Sunday, July 17, 2011

A Step Closer to Strobes: Cowboystudio Speedlight Bracket T

Using speedlights with modifiers that were originally designed for strobes sometimes entails compromises.  The ingenious Speedlight Bracket T from CowboyStudio mitigates those disadvantages and helps your modifiers perform at their best by positioning your speedlight for optimum performance.  This bracket also enables you to use a wider variety of modifiers.

Note: This post is part of a series that will cover equipment reviews for committed enthusiasts.  Read more about Toys for the Big Kids here.

Speedlights have a different light pattern compared to strobes because a speedlight's flashtube is inside the flash head whereas strobes have flashtubes that are exposed (i.e. bare bulb), allowing you the option of sending the light out in almost all directions instead of a cone.

When speedlights are used for modifiers that were originally designed for strobes, modifiers' performance can suffer:
Umbrellas.  Many strobes have built-in holes for umbrellas that allow the flashtube to sit close to the umbrella's axis.  On the other hand, the typical umbrella bracket for speedlights places the speedlight head a significant distance from the axis of an umbrella,  resulting in less even lighting of the umbrella.
Speedlight on typical umbrella bracket.  25-inch umbrella shown.
Softbox.  When the bare bulb of a studio light is placed in the softbox, the light is scattered everywhere within the box -- some to the front, where it is diffused by the front panel, but much of the light also illuminates the reflective sides of the softbox, from which it is further diffused by the front panel, spreading the light more evenly across the face of the softbox.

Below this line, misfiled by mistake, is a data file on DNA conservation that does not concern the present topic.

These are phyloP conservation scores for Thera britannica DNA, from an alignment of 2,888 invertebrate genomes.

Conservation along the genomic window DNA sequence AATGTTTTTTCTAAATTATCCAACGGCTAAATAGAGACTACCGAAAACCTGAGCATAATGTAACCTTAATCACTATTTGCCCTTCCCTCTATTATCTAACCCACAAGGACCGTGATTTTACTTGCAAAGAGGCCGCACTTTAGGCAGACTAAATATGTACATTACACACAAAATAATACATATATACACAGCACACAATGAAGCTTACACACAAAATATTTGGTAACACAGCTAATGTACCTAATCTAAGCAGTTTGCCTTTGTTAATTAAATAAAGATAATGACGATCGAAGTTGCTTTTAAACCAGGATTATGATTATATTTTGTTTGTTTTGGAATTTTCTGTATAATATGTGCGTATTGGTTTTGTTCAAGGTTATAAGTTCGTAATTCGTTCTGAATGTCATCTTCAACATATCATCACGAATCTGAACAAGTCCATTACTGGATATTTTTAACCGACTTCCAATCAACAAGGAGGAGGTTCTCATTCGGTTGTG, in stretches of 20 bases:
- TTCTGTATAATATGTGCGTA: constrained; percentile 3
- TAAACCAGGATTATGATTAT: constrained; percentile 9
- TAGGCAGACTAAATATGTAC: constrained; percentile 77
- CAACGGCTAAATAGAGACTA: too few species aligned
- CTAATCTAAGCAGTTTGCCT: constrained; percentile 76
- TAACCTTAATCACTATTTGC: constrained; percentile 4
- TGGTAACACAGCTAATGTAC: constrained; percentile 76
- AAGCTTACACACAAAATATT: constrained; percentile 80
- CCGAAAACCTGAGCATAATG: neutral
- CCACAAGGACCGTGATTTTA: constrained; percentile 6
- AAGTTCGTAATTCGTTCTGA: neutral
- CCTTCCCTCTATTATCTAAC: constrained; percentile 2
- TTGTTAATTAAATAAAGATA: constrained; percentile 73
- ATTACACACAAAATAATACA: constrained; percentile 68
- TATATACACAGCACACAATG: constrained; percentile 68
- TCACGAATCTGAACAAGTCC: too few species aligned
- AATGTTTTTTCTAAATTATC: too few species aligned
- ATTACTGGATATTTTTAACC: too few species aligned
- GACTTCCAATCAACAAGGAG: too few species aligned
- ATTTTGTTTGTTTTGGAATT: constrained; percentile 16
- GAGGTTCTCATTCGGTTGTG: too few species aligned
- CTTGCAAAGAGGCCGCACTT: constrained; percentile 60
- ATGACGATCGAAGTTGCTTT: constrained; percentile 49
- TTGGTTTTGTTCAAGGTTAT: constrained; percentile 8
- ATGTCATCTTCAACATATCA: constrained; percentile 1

When a speedlight is used with a softbox, most of the light is sent forward, and less so on the sides of the box.  A hotspot becomes more likely, which arguably reduces the effective size of the softbox.  It is possible to use a dome diffuser to simulate a bare bulb but with some softbox brackets for speedlights, the flash head is partly outside the softbox wasting a significant portion of the light.

Beauty Dish.
Each beauty dish has a different focal point depending on the curvature and design of the dish, and the size and position of the deflector.  A speedlight that is not at the focal point produces different light patterns.  See the heading "Fine-Tuning the Beauty Dish Output" here.  Using a speedlight with a beauty dish that was designed for a  specific strobe often means that the speedlight won't be positioned at the focal point.

The CowboyStudio Speedlight Bracket T addresses the foregoing issues to some extent, and adds other benefits.  With this bracket, the speedlight is mounted horizontally.  It has a ring that fits modifiers compatible with the Bowens S-mount.  The bracket also has a tiltable lightstand mount with umbrella hole.

The bracket includes several parts, with some thoughtful design features:
1 - the Bowens mount
2 - a coldshoe.  Similar in design to the Stroboframe cold shoe, except that it has a protrusion at the bottom that fits in the groove of the L-bracket (#4) so that the cold shoe will not rotate.  It also has a screw to prevent a flash from sliding off one end.
3 - a second cold shoe plus a washer.  This cold shoe allows the flash to be rotated.  It has a hole for flashes with locking pins.
4 - L-bracket.  Supports the flash.  The groove allows the flash to be adjusted vertically (within a 2-inch range). The L-bracket can slide along the length of the rail (#7). Reversible.